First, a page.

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The Ancient Greek Hero in 24 Hours (Hours 22-24): Plato and Beyond

Focusing on transformation of the hero into the logos , or word of philosophical dialogue, this is the fifth of five modules on the Ancient Greek Hero as portrayed in classical literature, song, performance, art, and cult.

Cost: Free


The Ancient Greek Hero in 24 Hours (Hours 22-24): Plato and Beyond's Full Profile



About this Course HUM 2.5x. The fifth and final module in The Ancient Greek Hero in 24 Hours, “Hours 22-24: Plato and Beyond” challenges the idea that Socrates was a hero, just as Plato’s Socrates himself challenges that same idea. And yet, as we will see from reading Plato’s Apology of Socrates and Phaedo, the idea of the hero is very much present in Plato’s works – just as it persists in works beyond Plato, whether or not these works adopt Plato’s project of trying to substitute philosophy for literature (especially for poetry). Just as poetry serves as a primary representative for the idea of the hero, we will discover though our close readings that the philosophical prose of Plato likewise represents this same idea - though now the hero is no longer some superhuman human. Rather, the real hero now becomes the word of philosophical dialogue, which is brought back to life much as a cult hero is brought back to life ever time a heroic life is narrated or dramatized. In Plato’s works, the narration and the dramatization show not the life of the hero but the life of the word that survives the speaker of the word, provided that the word engages in dialogue – a philosophical dialogue that contemplates the eternal truths of the cosmos. See other courses in this series: Module 1, “Hours 1-5: Epic and Lyric” Module 2, “Hours 6-11: Signs of the Hero in Epic and Iconography” Module 3, “Hours 12-15: Cult of Heroes” Module 4, “Hours 16-21: The Hero in Tragedy” HarvardX pursues the science of learning. By registering as an online learner in an HX course, you will also participate in research about learning. Read our research statement to learn more. WAYS TO TAKE THIS EDX COURSE FOR FREE: Audit this Course Audit this course for free and have complete access to all the course material, activities, tests, and forums. If your work is satisfactory and you abide by the Honor Code, you'll receive a personalized Honor Code Certificate to showcase your achievement. WAYS TO TAKE THIS COURSE FOR A FEE: Earn Harvard Credit Optionally, you can enroll in the traditional, semester-long course at Harvard Extension School. Courses are offered in fall or spring semesters, or both. You have the option to enroll for undergraduate or graduate credit and will receive grades on a Harvard transcript. Learn more about the course on the Harvard Extension School website.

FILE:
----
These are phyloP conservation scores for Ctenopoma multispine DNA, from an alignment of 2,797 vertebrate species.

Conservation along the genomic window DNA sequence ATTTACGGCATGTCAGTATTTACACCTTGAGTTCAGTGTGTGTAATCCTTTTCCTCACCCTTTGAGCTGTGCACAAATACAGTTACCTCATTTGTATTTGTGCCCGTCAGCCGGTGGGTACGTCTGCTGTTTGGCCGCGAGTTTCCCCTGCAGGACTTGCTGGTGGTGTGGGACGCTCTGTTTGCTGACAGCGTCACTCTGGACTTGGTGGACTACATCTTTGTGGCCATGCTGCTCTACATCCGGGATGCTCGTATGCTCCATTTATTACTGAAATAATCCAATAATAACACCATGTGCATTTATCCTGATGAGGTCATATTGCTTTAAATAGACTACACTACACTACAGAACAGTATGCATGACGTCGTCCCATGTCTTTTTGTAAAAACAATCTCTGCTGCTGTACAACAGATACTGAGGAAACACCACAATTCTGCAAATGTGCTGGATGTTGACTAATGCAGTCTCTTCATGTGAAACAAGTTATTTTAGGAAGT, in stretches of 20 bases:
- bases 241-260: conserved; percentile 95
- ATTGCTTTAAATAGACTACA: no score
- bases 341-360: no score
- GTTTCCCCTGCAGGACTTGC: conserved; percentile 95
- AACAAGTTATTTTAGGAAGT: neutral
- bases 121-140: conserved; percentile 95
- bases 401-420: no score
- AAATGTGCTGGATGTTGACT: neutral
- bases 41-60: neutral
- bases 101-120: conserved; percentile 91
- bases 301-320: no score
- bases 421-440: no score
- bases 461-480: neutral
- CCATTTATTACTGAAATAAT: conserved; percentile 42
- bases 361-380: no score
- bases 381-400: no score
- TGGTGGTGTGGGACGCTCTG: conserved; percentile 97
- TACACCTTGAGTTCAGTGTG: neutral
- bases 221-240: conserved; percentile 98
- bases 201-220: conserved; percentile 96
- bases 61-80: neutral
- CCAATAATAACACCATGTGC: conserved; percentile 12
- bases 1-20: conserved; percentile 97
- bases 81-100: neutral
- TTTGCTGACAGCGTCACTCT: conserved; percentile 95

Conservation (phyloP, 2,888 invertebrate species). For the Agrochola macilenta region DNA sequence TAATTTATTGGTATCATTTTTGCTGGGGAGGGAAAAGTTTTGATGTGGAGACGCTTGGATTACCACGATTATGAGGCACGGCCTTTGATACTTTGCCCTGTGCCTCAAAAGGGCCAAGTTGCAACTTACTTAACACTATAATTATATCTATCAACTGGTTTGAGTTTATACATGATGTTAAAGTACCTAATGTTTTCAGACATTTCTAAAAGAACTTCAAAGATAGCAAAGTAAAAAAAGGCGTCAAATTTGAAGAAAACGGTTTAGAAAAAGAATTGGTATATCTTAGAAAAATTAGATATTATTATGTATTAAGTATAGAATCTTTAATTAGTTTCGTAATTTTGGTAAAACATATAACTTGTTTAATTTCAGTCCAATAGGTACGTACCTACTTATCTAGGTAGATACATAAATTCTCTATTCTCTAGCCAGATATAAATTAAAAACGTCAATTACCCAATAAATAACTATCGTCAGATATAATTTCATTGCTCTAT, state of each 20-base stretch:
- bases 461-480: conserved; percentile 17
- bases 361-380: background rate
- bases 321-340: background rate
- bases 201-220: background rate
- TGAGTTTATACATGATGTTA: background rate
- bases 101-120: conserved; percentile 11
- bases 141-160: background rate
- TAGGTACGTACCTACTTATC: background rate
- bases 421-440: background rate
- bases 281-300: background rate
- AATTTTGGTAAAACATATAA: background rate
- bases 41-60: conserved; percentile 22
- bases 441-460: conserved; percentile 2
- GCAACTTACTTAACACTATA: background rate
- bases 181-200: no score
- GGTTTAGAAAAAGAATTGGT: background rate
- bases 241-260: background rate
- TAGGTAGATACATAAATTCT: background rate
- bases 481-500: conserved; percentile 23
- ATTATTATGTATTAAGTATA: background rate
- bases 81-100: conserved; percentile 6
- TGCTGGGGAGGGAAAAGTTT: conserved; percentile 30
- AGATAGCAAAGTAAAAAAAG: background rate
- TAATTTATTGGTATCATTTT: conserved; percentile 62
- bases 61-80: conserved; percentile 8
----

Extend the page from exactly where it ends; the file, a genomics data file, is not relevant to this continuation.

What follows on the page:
• Days of the Week: Monday, Tuesday, Wednesday, Thursday, Friday, Saturday, Sunday
  • Level of Difficulty: Beginner
  • Size: Massive Open Online Course
  • Instructors: Natasha Bershadsky, Jeff Emanuel, Claudia Filos, Thomas Walsh, Joel Christensen, Graeme Bird, Keith Stone, Kevin McGrath, Leonard Muellner, Gregory Nagy
  • Cost: Free
  • Institution: EdX

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About EdX: EdX offers interactive online classes and MOOCs from the world’s best universities. Topics include biology, business, chemistry, computer science, economics, finance, electronics, engineering, food and nutrition, history, humanities, law, literature, math, medicine, music, philosophy, physics, science, statistics and more. EdX is a non-profit online initiative created by founding partners Harvard and MIT.

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